September 24, 2020

Youths use Facebook to ease farmers’ burden

The pandemic has affected everyone in the world in some way, but some have been hit harder than others. Cambodian farmers fall in the latter group, as many of them have faced a severe loss of income due to the pandemic-spiked economy.

To assist these farmers in dire straits, a group of youths has come together to create Covid Farmer Hacker, a project that hopes to link rural farmers with markets across the country.

The group was formed in late March by five students. They manage the Facebook page of the project and are working on ways to put farmers’ fruits and vegetables in consumers’ hands.

The five founding team members – Doung Chandarith, 23; Rile Piton, 20; Vang Rattanakmealtey, 20; Ean Sreyleak, 22 and Heng Sotheavy, 21 – are seniors in university or have just graduated.

While they were thinking of how to help vulnerable farmers at the grassroots level, they came across Impact Hub Cambodia, an organisation which connects and enables young Cambodians to solve problems in the world through entrepreneurial initiatives.

Sotheavy and Piton tell The Post: “As we see, lots of farmers’ products, including vegetables and fruits are not selling during Covid-19. We were all friends before and asked each other who was interested and which part they would be able to cover.”

They penned a proposal seeking support and mentorship from Impact Hub.

“The borders have been closed and even in the country, farmers aren’t able to sell well. This is why we came up with the idea of creating this project to connect farmers with leftover products to local and urban markets,” says Chandarith.

The team at Covid Farmer Hacker also wants to safeguard farmers’ products against natural disasters and share new farming techniques through social media.

Chandarith, a medical student, broke down their mission in three steps. “In step one, we find interested members to plan a project.

“Step two, we manage the [Facebook] page, find a sponsor and start to publicly post to let people know more about us. We then start to share the farmers’ products and pass them on to those who are interested.

“In step three, when we are known by many people and supported by sponsors, we will go down to the community or provinces where agriculture has been severely impacted by Covid-19 and connect farmers and buyers through social media,” he says.

Sotheavy, who recently graduated from Cam Ed Business School with a degree in accounting and finance, says: “Now we only pass the information we have via Facebook. If we see farmers post pictures of their products, we will share and let people who are interested contact them directly.”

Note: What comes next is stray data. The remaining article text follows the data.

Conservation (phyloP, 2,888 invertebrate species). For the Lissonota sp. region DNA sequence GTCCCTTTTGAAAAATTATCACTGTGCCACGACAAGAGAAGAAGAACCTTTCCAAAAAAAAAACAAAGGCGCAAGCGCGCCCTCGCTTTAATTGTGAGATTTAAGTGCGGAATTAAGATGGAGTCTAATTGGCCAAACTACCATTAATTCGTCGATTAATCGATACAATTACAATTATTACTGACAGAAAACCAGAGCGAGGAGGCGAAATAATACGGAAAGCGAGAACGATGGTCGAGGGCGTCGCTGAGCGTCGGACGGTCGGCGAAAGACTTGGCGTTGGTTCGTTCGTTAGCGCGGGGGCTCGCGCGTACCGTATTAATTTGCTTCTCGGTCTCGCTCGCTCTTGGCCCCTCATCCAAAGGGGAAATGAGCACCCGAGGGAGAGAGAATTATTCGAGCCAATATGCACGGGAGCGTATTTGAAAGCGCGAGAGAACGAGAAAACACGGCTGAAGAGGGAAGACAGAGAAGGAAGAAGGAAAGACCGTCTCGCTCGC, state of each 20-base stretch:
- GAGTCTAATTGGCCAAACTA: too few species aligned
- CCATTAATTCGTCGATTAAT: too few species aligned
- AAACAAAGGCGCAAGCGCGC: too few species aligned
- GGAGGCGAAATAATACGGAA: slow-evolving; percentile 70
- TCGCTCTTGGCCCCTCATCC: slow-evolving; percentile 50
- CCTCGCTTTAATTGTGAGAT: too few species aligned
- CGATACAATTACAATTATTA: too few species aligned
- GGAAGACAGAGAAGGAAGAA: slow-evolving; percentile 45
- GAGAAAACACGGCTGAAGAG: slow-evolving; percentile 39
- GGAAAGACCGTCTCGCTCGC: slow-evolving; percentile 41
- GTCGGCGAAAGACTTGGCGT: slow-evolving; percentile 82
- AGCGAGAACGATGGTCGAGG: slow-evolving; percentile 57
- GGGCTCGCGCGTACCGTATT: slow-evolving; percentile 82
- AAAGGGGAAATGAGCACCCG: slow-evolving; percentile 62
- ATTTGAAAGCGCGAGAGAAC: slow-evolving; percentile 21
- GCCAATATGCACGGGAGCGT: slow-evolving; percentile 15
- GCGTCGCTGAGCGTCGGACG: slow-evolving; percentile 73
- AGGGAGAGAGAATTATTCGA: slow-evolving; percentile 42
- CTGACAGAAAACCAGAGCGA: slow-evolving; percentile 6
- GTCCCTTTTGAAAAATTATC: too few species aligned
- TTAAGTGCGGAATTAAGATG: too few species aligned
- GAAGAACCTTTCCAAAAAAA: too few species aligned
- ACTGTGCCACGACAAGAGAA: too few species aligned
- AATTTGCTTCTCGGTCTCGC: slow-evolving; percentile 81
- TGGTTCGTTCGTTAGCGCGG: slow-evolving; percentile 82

Chandarith says social media is the perfect avenue to drum up support and it was unnecessary to create a completely new platform.

Instead, if they manage to get sponsors for the project, they plan to use the resources to expand the rural farmer and consumer communities.

“If we get more sponsors, we want to have a bigger community to stay in close touch with them [the farmers],” he says.

During the past seven months, the team has worked on the project voluntarily. Although they’re not paid, Sotheavy says the real benefit is helping the farmers.

“The benefit was basically for the farmers so they can sell whatever they plant and help them with techniques in growing. For the buyers, they can buy and help support local products of good quality.

“We are a group of youths and we didn’t want anything besides inspiring the locals to grow and through us, you don’t need the middlemen. From the buyer to the farmers, they can directly contact each other,” she says.

The team is also focused on doing more field trips for research. “The most important thing is that we want to encourage farmers to continue planting and let them know that they can supply the agricultural demand of the country.

“Looking ahead, we don’t want to be just a group who helps to pass on information. We hope to help them by personally following up. We hope to see our agriculture self-sustain our country. If we enhance local farming, we may be able to reduce imports.

“We just want to encourage people to support local products because if we don’t, they won’t have the motivation. So we want to help each other,” Sotheavy says.

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